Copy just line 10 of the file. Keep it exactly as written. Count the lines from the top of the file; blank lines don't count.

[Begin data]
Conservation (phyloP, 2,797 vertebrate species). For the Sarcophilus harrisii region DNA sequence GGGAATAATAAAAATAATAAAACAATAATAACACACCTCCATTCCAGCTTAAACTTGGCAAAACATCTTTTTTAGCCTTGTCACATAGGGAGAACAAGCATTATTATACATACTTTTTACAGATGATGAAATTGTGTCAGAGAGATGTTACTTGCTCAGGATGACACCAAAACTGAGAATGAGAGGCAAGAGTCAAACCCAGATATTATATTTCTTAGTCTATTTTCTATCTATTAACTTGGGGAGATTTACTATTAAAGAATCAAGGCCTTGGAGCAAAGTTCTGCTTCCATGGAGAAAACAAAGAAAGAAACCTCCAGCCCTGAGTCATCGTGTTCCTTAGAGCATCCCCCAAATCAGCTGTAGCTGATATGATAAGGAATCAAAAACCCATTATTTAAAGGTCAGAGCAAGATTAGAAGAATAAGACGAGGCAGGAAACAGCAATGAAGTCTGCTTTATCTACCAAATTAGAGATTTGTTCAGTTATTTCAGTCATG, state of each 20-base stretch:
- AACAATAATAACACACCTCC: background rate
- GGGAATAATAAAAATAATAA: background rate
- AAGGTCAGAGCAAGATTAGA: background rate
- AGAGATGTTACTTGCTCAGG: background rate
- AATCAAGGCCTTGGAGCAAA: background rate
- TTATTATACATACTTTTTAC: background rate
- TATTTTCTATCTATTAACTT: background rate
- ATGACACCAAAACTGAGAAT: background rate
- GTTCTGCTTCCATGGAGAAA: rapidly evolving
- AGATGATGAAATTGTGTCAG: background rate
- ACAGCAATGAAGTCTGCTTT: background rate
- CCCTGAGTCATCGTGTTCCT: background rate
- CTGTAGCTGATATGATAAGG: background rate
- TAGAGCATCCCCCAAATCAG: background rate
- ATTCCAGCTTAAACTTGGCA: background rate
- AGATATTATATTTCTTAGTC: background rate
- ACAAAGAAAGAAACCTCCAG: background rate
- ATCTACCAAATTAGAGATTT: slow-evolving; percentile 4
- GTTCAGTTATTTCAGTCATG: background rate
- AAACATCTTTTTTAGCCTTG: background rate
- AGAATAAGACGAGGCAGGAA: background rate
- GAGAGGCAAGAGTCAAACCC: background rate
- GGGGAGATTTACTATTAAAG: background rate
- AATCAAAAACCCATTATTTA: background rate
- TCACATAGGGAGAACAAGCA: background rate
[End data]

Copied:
- GTTCTGCTTCCATGGAGAAA: rapidly evolving